Rethink Equities in Retirement
To help address longevity risk, advisors need a strategy that includes dividend-paying equities.
We believe the best way to help investors who are seeking to bridge the gap between income and longevity is to rethink the role of equities in retirement.
Actuarial findings show that in 30% of couples aged 65, one person will be alive in 30 years. And in 8% of 65-year-old couples, one person will live to age 100.
New retirees have a variety of adjustments to make, including moving into the distribution phase of investing. They can no longer look primarily for return, but have to give consideration to income and preservation.
The time-tested strategy of shifting toward dividend-paying equities for retirement investors — and not solely toward bonds and other fixed income securities — can help address longevity risk.*
Making a Retirement Income Portfolio Last Percentage of rolling periods when investment was not depleted after 30 years of distributions (1956-2015)
Dividend-paying equities can help address market and longevity risk for investors in retirement. Eliminating equity exposure entirely can limit growth potential. Instead, when seeking income in retirement, we believe a meaningful exposure to equities should be maintained but with a shift from growth to dividend-paying stocks.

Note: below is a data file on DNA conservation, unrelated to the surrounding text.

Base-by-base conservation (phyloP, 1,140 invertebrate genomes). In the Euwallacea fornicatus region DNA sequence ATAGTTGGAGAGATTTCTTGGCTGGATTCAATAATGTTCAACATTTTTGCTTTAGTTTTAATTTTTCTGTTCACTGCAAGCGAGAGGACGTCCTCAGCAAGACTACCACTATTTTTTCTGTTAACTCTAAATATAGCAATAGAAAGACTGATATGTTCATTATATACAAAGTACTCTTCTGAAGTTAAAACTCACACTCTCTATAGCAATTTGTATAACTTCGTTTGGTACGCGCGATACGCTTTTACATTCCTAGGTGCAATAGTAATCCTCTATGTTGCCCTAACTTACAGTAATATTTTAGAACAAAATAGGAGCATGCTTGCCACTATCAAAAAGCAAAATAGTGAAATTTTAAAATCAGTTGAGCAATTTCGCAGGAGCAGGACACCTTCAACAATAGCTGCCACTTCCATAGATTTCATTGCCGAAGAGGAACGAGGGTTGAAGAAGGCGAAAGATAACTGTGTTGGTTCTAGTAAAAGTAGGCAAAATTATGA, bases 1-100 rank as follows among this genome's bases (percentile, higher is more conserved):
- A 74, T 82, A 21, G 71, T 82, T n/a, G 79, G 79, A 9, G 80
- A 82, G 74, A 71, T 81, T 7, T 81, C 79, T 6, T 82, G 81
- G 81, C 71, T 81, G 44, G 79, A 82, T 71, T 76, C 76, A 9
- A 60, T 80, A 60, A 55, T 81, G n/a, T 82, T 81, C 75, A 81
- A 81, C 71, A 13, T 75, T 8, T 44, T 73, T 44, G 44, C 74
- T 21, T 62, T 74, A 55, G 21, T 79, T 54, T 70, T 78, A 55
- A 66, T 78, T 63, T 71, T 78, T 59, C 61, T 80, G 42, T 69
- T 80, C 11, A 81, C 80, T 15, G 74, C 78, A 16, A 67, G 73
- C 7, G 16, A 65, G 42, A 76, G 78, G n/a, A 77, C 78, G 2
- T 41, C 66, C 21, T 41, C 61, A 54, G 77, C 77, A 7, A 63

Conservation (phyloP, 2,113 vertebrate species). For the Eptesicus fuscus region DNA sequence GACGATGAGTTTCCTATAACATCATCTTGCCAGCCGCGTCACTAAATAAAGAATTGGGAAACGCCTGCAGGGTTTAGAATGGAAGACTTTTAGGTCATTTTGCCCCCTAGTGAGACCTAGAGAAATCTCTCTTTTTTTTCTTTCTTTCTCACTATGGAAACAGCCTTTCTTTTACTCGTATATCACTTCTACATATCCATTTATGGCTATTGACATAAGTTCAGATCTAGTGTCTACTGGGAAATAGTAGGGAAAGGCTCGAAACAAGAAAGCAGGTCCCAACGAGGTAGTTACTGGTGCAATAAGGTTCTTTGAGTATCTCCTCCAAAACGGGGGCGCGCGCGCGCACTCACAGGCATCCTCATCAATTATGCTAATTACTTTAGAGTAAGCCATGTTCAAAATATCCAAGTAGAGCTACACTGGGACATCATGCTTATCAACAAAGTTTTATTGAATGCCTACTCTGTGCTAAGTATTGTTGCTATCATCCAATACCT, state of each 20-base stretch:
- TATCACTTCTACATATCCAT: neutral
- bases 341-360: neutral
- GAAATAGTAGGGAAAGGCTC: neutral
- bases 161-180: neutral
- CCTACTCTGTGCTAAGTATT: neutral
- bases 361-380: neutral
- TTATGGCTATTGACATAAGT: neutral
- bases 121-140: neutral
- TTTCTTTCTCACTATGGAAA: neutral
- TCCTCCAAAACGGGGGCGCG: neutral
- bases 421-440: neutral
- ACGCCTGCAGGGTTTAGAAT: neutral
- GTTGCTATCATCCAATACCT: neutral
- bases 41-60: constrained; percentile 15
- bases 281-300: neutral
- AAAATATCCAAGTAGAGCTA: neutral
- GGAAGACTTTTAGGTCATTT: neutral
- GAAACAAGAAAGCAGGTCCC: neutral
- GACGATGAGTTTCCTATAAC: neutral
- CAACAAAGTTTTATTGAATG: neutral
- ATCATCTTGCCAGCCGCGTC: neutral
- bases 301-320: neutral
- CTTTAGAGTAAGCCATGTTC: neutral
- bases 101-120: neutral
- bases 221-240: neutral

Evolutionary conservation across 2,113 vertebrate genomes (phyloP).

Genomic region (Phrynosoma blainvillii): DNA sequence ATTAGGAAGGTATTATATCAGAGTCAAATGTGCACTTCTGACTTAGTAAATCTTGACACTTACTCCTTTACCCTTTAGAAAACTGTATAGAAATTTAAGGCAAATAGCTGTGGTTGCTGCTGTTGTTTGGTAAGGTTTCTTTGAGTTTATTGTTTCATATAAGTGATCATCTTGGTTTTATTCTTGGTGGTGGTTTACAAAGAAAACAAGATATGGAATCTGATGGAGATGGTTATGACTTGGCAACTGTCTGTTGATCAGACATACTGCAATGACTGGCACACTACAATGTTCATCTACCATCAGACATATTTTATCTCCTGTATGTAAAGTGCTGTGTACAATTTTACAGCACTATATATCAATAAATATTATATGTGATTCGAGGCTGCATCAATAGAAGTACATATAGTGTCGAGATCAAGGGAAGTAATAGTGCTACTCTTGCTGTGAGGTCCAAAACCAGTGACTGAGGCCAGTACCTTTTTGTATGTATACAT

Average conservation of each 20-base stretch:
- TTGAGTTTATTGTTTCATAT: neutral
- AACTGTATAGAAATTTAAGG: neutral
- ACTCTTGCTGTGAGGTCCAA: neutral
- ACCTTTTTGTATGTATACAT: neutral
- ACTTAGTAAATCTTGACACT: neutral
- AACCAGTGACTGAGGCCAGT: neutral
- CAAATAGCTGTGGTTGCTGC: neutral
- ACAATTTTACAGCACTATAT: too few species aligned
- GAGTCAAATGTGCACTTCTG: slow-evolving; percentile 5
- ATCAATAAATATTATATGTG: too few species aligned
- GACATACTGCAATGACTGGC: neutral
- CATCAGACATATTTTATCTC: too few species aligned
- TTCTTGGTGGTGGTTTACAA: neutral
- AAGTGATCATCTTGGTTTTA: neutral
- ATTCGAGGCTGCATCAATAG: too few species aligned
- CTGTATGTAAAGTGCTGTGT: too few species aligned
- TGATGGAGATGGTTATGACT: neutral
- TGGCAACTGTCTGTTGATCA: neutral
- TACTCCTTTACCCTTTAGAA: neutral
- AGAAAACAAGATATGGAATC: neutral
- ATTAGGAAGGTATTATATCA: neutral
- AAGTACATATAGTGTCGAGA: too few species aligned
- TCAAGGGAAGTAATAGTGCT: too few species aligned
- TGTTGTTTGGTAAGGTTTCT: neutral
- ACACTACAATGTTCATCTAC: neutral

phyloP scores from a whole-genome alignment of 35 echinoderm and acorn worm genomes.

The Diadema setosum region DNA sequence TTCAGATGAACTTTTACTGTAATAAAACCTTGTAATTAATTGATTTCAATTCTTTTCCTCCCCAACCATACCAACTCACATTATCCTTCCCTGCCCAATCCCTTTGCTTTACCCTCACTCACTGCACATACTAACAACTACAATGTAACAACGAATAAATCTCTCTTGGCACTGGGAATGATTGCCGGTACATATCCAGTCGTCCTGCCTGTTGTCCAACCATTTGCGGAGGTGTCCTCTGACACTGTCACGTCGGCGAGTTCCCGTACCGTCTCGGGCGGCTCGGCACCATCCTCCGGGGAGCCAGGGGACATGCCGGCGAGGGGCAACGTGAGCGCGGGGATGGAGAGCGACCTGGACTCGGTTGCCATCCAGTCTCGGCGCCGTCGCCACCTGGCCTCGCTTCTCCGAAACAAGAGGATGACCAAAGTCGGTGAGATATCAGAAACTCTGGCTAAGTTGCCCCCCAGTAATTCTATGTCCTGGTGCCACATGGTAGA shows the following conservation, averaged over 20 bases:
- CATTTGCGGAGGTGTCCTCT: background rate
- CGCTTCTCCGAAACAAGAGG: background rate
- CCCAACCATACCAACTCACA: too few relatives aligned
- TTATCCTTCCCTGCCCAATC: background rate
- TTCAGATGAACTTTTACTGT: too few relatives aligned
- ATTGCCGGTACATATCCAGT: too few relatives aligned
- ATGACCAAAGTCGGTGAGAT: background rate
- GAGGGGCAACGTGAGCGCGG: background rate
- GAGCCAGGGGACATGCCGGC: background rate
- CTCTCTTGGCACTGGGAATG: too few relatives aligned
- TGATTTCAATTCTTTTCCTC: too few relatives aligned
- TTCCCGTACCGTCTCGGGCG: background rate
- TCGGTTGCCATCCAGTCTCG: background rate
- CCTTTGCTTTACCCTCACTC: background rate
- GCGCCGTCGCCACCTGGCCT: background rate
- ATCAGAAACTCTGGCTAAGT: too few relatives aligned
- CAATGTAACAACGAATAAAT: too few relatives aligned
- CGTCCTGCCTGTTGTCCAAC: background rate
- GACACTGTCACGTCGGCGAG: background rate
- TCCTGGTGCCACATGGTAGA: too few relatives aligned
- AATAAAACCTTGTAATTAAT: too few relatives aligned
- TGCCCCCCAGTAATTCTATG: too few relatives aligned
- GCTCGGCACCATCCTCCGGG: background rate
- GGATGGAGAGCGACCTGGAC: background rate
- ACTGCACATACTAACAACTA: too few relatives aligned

Companies that have consistently paid and grown dividends over time have been able to mitigate the tradeoff between market and longevity risk because they have tended to:
- Reduce the overall volatility in portfolios as investors near and move through retirement.
- Provide the potential for capital appreciation to help investments grow even while investors take withdrawals in retirement.
- Offer potential to conserve the initial investment.
Dividend-Focused Funds: Striking a Careful Balance Between Volatility and Growth Average annualized returns over rolling 20-year periods from 12/31/70 to 12/31/15, reflecting an initial investment of $500,000 with monthly withdrawals of 5% the first year increasing 3% each year thereafter.
Instead of looking only for Value stocks, consider searching for dividend payers across multiple fund categories by using the following screens:
- Look at each fund’s oldest share class
- Search for Allocation and Equity funds
- Find funds with a yield greater than or equal to that of the S&P 500 (in a majority of periods)*
Screening for Dividend Payers
Most of our dividend-focused funds have delivered better results than their benchmarks (see scattergram). In addition to providing better results, our dividend-focused strategies have done so with less volatility than their benchmarks.
We’ve found that multi-asset dividend strategies have offered:
- historically higher returns,
- lower volatility and
- downside resilience.
As part of a broadly diversified portfolio, these funds, which offer a blend of equities and fixed income securities, can produce a compelling risk-reward framework that can be an appealing option for investors in retirement.
Dividend-Focused Funds Historically Offer High Relative Returns and Low Volatility
For rolling 20-year periods beginning 7/31/87 through 12/31/15, reflecting monthly withdrawals of 5% the first year, increasing 3% each year therafter